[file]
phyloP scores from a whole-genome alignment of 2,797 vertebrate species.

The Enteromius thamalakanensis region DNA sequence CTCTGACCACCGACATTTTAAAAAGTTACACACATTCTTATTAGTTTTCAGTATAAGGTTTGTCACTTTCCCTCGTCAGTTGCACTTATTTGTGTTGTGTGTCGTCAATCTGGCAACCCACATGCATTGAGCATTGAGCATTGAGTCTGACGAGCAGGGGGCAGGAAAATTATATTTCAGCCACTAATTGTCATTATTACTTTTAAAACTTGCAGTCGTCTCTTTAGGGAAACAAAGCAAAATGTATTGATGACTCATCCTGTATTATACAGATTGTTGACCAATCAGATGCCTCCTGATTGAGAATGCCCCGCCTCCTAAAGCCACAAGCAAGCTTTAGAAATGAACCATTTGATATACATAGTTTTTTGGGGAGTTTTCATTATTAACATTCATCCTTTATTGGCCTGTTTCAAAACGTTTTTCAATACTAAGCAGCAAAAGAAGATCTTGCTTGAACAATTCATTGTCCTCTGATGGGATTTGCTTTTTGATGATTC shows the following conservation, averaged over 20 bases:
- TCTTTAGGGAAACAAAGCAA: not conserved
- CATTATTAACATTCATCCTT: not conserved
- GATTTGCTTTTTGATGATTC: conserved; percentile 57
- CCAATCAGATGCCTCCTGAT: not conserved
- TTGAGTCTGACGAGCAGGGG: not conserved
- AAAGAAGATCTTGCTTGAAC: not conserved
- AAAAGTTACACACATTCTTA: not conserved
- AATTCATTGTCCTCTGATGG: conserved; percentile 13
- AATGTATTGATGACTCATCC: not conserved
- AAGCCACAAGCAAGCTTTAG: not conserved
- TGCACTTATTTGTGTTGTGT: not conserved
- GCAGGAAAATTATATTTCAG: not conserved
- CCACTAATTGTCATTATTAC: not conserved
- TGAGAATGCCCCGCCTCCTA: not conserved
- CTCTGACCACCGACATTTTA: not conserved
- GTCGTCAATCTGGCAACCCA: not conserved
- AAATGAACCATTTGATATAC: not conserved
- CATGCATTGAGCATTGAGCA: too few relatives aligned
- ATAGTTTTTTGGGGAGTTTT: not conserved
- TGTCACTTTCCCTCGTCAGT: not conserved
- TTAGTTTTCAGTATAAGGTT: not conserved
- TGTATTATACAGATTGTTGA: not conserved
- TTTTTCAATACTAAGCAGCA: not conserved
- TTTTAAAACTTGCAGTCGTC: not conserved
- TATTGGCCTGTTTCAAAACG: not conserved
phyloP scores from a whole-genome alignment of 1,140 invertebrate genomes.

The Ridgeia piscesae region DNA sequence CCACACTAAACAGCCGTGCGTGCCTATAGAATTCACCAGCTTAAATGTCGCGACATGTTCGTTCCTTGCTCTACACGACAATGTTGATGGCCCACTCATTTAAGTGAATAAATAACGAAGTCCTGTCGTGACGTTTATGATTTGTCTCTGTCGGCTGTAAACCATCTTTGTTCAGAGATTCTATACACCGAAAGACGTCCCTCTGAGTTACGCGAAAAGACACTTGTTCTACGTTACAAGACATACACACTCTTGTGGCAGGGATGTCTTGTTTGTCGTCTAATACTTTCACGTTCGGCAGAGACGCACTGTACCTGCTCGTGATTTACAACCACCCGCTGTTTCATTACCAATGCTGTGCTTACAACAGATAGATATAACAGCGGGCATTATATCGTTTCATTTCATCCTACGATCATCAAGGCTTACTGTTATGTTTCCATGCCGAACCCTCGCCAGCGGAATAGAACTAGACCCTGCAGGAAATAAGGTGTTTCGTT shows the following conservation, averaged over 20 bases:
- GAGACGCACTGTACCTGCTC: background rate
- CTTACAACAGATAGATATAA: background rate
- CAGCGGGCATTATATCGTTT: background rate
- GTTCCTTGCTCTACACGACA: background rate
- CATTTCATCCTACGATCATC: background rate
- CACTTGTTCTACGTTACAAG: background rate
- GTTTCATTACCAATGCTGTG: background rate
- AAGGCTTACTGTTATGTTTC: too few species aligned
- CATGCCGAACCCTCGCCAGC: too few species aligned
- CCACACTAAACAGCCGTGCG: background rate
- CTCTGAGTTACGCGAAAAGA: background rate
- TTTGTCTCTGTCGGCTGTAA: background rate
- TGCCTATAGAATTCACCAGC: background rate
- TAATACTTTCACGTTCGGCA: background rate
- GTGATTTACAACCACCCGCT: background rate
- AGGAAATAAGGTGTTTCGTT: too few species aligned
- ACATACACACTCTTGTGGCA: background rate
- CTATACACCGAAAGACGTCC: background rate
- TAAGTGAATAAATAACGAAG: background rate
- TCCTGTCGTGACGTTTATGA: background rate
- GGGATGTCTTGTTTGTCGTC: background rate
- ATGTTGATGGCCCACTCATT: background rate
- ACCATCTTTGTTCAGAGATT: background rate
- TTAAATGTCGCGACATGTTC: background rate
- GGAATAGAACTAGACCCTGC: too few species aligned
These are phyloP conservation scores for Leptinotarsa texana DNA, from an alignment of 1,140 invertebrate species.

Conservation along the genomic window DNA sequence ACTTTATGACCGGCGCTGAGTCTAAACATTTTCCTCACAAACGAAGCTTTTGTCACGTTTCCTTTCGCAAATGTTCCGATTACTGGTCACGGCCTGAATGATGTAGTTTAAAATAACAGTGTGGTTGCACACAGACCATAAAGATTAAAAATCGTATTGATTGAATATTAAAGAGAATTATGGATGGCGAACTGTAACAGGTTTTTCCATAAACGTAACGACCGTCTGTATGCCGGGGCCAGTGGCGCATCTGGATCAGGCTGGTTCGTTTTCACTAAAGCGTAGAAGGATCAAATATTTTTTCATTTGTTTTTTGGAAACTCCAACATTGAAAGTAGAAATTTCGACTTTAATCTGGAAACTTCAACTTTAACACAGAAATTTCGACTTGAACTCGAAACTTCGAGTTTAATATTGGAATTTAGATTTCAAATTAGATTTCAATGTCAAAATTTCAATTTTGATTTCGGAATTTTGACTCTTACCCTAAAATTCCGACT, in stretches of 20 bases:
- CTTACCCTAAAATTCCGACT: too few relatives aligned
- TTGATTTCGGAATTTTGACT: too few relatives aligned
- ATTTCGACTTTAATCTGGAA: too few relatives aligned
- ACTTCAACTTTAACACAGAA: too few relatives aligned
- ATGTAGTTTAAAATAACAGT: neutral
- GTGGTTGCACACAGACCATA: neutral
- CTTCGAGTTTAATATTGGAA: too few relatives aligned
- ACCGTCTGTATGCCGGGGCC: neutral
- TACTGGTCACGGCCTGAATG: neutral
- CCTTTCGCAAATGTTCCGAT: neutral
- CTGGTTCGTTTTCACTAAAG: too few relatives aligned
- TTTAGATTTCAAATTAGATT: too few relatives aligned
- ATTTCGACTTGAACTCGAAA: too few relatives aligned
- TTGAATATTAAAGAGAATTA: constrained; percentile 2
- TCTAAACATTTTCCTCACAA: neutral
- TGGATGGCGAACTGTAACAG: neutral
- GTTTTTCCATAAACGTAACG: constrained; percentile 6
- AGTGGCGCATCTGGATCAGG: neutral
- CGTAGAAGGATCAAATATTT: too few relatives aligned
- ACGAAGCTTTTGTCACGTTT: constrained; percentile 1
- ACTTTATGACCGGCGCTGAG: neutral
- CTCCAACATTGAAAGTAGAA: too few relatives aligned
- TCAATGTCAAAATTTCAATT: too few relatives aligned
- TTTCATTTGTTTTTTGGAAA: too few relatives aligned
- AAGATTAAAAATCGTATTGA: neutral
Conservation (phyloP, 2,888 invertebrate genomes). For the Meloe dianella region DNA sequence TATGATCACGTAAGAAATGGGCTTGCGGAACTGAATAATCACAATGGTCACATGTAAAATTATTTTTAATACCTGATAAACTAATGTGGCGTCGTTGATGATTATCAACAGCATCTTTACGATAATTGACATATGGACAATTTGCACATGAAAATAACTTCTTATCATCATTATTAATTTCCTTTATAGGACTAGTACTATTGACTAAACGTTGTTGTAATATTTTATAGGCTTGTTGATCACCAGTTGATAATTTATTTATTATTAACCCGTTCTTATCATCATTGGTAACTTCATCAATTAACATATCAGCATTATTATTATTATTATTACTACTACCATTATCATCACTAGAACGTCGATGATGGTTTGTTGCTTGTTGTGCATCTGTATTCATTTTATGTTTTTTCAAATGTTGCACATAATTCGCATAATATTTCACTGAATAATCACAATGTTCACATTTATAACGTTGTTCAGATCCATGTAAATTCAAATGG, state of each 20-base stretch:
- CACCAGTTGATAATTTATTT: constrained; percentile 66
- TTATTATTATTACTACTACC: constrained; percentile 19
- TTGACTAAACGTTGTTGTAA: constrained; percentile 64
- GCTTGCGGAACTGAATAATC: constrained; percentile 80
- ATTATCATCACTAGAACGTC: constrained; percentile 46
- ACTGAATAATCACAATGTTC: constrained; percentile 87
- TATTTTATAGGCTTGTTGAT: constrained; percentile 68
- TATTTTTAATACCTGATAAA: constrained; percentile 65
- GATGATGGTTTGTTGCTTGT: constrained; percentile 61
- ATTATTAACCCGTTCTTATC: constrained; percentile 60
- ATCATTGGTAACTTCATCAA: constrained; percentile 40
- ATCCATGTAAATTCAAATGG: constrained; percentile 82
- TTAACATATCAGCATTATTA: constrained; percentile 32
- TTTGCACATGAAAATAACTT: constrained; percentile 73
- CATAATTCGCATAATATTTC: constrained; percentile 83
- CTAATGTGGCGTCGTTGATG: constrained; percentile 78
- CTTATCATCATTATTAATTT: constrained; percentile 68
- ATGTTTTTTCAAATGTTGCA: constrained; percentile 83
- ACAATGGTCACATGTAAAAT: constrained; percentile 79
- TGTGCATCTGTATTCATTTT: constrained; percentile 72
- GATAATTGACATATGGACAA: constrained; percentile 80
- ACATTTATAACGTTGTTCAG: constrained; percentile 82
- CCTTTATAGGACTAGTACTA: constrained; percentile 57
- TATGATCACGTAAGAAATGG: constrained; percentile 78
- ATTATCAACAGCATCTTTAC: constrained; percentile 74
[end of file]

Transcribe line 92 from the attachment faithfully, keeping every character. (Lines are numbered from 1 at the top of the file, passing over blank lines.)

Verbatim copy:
- ATTATTAACCCGTTCTTATC: constrained; percentile 60